From the very outset, Campion makes it clear that we are not in for a conventional police procedural. She is obviously more interested in character and mood than in the niceties of a well-oiled plot and streamlined exposition. Frannie is far from being the helpless victim or plucky heroine one usually finds at the center of such tales; she is a complex, moody, taciturn woman who seems to be drifting passively through life, with little passion, conviction or purpose to make any of it worthwhile. Even when it comes to her sexual obsessions, it often feels as if she is just going through the motions. It is hard for us to get a bead on her, for she is a perfect reflection of the world she inhabits, a world without a clear moral compass - so much so that we often don't know what we are supposed to think of her or the other people with whom she comes in contact. The script plays up the sense of dislocation by having characters appear and disappear seemingly at random throughout the movie, sometimes serving as little more than red herrings for both the story and Frannie's life. This often makes it so that we in the audience feel clueless as to where exactly the film is headed and what the overall purpose of it really is. It's often hard for us to get our bearings, yet, it is this very ambiguity, this sense of being rudderless and confused, that lifts the film above the tired conventions of the genre. In fact, the film is at its weakest when it concentrates on the intricacies of the plot - the resolution is remarkably mundane - and at its strongest when it merely records the eccentricities and passions of its two enigmatic characters.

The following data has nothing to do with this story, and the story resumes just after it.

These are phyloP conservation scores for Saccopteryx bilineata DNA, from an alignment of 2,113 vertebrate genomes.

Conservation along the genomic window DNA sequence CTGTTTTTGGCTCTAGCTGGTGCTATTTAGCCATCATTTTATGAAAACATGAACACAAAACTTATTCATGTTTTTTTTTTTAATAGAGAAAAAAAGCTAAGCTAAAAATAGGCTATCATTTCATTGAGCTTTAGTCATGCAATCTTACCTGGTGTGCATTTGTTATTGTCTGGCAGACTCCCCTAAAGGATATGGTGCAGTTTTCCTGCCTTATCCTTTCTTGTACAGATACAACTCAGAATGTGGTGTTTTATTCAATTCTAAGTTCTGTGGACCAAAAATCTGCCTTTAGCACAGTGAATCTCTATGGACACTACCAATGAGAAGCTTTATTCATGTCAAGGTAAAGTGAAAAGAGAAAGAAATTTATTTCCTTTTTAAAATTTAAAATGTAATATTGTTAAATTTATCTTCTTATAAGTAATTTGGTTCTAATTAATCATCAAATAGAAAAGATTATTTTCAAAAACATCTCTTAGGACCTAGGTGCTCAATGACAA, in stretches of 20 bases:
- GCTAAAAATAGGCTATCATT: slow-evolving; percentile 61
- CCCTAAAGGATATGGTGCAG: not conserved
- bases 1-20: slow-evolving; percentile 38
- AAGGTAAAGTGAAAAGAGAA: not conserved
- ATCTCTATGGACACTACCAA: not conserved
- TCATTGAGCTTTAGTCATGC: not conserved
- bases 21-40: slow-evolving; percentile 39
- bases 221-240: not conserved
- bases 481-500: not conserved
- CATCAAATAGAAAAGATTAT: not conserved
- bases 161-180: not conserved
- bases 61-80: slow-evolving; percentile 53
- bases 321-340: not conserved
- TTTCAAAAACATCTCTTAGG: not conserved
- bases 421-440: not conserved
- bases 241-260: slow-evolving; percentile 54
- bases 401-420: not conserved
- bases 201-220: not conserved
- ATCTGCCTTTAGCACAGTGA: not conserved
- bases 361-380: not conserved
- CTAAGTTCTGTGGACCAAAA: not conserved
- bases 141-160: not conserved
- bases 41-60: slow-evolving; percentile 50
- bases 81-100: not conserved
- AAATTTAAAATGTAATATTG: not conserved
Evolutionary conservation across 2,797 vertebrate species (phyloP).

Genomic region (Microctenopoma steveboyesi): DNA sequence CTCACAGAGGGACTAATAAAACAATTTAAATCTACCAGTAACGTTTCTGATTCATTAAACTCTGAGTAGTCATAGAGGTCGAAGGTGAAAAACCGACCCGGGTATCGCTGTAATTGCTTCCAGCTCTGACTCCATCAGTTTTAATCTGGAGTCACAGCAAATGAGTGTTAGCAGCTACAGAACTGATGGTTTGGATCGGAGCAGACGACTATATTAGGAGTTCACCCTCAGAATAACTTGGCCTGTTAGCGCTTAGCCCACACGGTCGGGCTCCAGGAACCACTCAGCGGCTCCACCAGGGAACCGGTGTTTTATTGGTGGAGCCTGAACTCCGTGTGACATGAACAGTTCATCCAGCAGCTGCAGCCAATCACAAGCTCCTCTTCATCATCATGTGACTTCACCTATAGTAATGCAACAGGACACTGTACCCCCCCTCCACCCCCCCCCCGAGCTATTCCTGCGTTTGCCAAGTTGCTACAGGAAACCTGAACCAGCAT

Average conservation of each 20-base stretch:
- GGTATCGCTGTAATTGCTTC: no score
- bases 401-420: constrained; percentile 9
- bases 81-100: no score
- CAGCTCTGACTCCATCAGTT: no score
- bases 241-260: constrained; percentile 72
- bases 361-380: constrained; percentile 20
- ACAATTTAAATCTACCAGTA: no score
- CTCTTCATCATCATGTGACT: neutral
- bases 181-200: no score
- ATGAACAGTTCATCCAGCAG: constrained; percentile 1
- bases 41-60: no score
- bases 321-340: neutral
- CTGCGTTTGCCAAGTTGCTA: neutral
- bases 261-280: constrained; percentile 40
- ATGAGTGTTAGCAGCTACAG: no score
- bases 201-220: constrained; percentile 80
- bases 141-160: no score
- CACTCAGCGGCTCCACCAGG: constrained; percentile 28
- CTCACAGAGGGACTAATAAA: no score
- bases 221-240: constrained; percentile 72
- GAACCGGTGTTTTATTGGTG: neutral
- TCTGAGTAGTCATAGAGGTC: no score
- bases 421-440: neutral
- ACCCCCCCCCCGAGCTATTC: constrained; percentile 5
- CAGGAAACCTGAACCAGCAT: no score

The sexual content of the film is highly charged but not overtly offensive, with one glaring exception, at least in the 'unrated' version (I assume this does not apply to the version released to theaters). Early in the film, we are treated to a graphic, hard core close-up of an act of fellatio that clearly is not simulated. Consider yourself forewarned.
Ryan has never been better than she is here. She plays Frannie almost as if she were one of the urban walking dead, just right for a modern woman who feels no real emotional connection with the world and the people around her.
Mark Ruffalo is excellent as the cop who may be more of a threat to Frannie than the killer who's terrorizing the area. Almost as an afterthought, Kevin Bacon makes little more than a cameo appearance, overacting in the role of Frannie's stalker ex-boyfriend.
'In the Cut' is a subtle little mood piece that is more about observing behavior than it is about searching for a killer. Those looking for an intensely plotted thriller may not be as intrigued by this film as those searching for a psychosexual character study. It's the atmosphere and the performances that count in this film.